ARLINGTON -- Miguel Cabrera blasting three home runs and Prince Fielder delivering a bases-clearing double would normally mean a Tigers win.
But another short outing by a Tigers starting pitcher and a bullpen that was unable to stop the bleeding meant that Cabrera and Fielder combining for eight RBIs wouldn't be enough. Despite the second three-homer game of Cabrera's career, the Tigers fell to the Rangers, 11-8, at the Ballpark in Arlington on Sunday night.
"This one is very hard to swallow," catcher Brayan Pena said. "We had a pretty good shot to win the game and we didn't. It's one of those days you feel like it was going to be a heavyweight fight. But it's baseball. You just have to learn from the mistakes and continue to work and improve."
Cabrera drove in the first four Tigers runs, three on a 441-foot home run to right in the third off Rangers starter Derek Holland and the other on a 403-foot rocket to center in the fifth. That marked the 27th multi-homer game of his career and put the Tigers on top, 4-1, but the lead wouldn't last long.
Four straight hitters reached base after Elvis Andrus' RBI groundout in the home half of the fifth as Doug Fister walked David Murphy and gave up an RBI single to Lance Berkman. Adrian Beltre followed with his second bloop double to shallow left. The ball was inches away from the foul line when it bounced off shortstop Jhonny Peralta's glove, allowing two runs to score.
"The ball bounces one way or the other," Fister said. "If it bounces our way, we get out of that inning. If it bounces their way, it causes trouble. He did it twice. The guy's a great hitter. I've got to tip my cap because he put it where we weren't. That's pretty much what it came down to."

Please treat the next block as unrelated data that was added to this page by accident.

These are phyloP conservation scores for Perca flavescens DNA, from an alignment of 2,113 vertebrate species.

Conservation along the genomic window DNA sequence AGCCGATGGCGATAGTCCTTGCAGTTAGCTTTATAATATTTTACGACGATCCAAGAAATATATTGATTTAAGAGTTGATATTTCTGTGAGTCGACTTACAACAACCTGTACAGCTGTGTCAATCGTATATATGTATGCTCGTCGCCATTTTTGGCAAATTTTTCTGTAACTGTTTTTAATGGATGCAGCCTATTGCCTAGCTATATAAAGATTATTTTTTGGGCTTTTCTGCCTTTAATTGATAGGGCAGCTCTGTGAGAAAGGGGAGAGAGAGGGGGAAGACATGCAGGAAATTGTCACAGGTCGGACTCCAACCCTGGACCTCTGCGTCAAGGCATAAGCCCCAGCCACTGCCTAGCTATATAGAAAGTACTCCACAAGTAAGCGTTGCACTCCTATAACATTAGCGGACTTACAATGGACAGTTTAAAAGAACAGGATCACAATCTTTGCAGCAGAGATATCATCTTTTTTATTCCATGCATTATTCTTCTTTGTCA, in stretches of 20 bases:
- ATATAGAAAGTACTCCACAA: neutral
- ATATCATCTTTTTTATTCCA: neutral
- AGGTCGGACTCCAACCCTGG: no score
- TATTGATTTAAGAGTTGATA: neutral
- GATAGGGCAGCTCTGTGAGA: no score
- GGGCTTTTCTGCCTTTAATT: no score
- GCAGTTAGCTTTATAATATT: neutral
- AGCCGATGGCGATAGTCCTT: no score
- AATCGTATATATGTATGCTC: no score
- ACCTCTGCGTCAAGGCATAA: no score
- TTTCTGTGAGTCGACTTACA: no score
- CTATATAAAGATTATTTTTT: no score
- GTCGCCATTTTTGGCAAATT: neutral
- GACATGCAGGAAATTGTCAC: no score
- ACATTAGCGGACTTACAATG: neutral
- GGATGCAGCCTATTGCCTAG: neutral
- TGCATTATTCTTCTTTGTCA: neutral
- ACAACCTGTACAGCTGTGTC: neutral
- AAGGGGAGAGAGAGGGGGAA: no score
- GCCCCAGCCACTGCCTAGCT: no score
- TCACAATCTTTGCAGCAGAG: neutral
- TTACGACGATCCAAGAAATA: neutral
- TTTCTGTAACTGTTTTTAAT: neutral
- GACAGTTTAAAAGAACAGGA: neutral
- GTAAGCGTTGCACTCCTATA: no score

Nelson Cruz's infield single ended Fister's night. Fister, who fell to 2-5 with a 6.00 ERA in eight career starts against the Rangers, allowed five runs on nine hits in just 4 2/3 innings as Tigers starters went 1-3 with a 10.91 ERA in the four-game series.
"Fister's not a guy that I enjoy facing," Beltre said. "We knocked him around a little bit before the fifth inning and we jumped on the bullpen. That's what you're supposed to do."
The Tigers regained the lead when, after Jason Frasor intentionally walked Cabrera, Fielder lined a double that one-hopped the center-field fence, driving in three runs -- one more than he had driven in during his previous 11 games.
"[Fielder] coming through against the left-hander [Michael Kirkman], that was huge," Tigers manager Jim Leyland said. "That was a heck of an at-bat when they walked Miguel and Prince fought his butt off against that lefty and hit the ball in the gap. That was a huge hit for us."
But, once again, the Tigers failed to hold on to the lead. With the Tigers on top, 7-5, the Rangers batted around and scored four times for the second straight inning. Murphy's three-run homer off Ortega highlighted the sixth-inning rally and put the Tigers in a hole they would not climb out of.
"We just made some horrible pitches late in the game," Leyland said. "We felt like [Ortega] was perfect for that spot. We were a little bit short, obviously."
Cabrera's third blast was a 404-footer to center in the eighth inning, giving him his first three-home run game since May 28, 2010. Sunday marked the first time that Fielder and Cabrera each had at least three RBIs in a game since they became teammates before last season.
Cabrera became the first player in Major League history to go 4-for-4 with three home runs, five RBIs and four runs scored in a loss.
"Of course you wouldn't have believed that, but unfortunately that's what happened," Fielder said. "You never think you're going to lose. You always feel confident you're going to win, but it just didn't work out."
With the loss, the Tigers trail the Indians by two games in the American League Central -- their largest division deficit this season. After an off-day Monday, they will be in Cleveland for a two-game series against the Indians, who are 15-4 in their last 19 games while the Tigers have lost eight of their last 12.
Christian Corona is a contributor to MLB.com. This story was not subject to the approval of Major League Baseball or its clubs.